HL Deb 12 December 1991 vol 533 cc872-4

3.26 p.m.

Earl Russell asked Her Majesty's Government:

What are their reasons for believing that a youth training place is guaranteed to every 16 and 17 year-old who registers for one.

The Parliamentary Under-Secretary of State, Department of Employment (Viscount Ullswater)

My Lords, the Government are fully committed to the YT guarantee. It is top priority for the Training and Enterprise Councils. It is the job of the TECs, supported by local careers service, to find the placements needed among the business community. TECs will have the resources they need, and all the help which Government can provide in other ways will be at their disposal.

Earl Russell

My Lords, with respect, my Question was what are the Government's reasons for believing that their guarantee is effective? The Minister has not given me any reasons. May I take it that he does not have any?

Viscount Ullswater

No, my Lords. That would be an entirely wrong assumption. If anyone thinks that a programme which is delivering more than 270,000 training places in England and Wales at the moment is not the delivery of a guarantee, I should like to know what is.

Baroness Turner of Camden

My Lords, is the Minister aware that according to recent figures, the number of young people claiming and receiving bridging allowances has gone up considerably in the past year? For example, in the South-East the increase has been of the order of 129 per cent., and in the Midlands 50 per cent. over the same period for the previous year. That is an indication that these young people are not getting places because that is what the bridging allowance is for. The allowance is only payable for eight weeks. What happens to those young people after eight weeks?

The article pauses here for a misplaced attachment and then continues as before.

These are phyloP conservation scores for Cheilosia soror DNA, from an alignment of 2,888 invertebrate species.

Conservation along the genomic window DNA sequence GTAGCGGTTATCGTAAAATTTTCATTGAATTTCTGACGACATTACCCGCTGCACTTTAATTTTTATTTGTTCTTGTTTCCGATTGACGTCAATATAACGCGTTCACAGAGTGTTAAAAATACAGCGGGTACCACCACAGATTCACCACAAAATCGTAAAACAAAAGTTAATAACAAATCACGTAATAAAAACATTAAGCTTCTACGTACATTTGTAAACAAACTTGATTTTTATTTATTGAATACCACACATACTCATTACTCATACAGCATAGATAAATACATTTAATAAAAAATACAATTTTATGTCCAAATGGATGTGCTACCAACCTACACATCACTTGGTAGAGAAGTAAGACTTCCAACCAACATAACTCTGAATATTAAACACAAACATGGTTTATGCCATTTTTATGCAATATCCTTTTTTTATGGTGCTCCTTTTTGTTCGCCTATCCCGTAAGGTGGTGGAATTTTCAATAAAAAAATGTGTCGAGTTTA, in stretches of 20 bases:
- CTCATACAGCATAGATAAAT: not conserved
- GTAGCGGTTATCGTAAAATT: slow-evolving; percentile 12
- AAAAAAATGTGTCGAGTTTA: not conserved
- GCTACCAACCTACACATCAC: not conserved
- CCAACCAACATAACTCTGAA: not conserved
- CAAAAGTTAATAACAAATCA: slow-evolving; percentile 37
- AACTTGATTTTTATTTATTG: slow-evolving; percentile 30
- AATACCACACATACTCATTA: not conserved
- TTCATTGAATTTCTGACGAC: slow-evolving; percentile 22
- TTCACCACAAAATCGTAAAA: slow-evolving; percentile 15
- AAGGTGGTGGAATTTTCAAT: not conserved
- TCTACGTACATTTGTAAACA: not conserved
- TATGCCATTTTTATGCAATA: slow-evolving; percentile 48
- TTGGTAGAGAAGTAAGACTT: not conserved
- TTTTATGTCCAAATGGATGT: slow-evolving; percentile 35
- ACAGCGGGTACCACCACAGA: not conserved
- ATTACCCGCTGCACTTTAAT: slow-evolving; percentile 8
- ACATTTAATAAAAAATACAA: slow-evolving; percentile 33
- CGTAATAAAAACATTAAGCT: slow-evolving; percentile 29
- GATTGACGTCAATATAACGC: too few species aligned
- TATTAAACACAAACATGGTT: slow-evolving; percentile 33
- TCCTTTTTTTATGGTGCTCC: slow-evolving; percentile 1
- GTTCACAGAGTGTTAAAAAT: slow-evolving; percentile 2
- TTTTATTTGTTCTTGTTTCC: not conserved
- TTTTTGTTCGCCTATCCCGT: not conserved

Viscount Ullswater

My Lords, of course we accept that it is clear that there are certain times—and this is one of them—when it may be difficult to accommodate everybody who wants a YT place. However, in recent months we have been in close touch with each TEC about the position in its area, and we have always said that no TEC would be prevented by lack of resources from meeting the guarantee. The noble Baroness draws attention to the bridging allowance. She says, quite rightly, it is only for a limited space of time. Any individual who experiences undue difficulty in securing a YT place, should immediately contact their local TEC. That is required by contract to investigate the circumstances as a matter of top priority.

Baroness Faithfull

My Lords, does my noble friend the Minister agree that the places are there? The trouble is that a number of young people drop out because the training offered is not the training they want. A boy who wants to be a bricklayer came to see me the other day. He had been told that he could only be a plasterer. I think the reason why a number of young people drop out is because there is no course that they particularly want.

Viscount Ullswater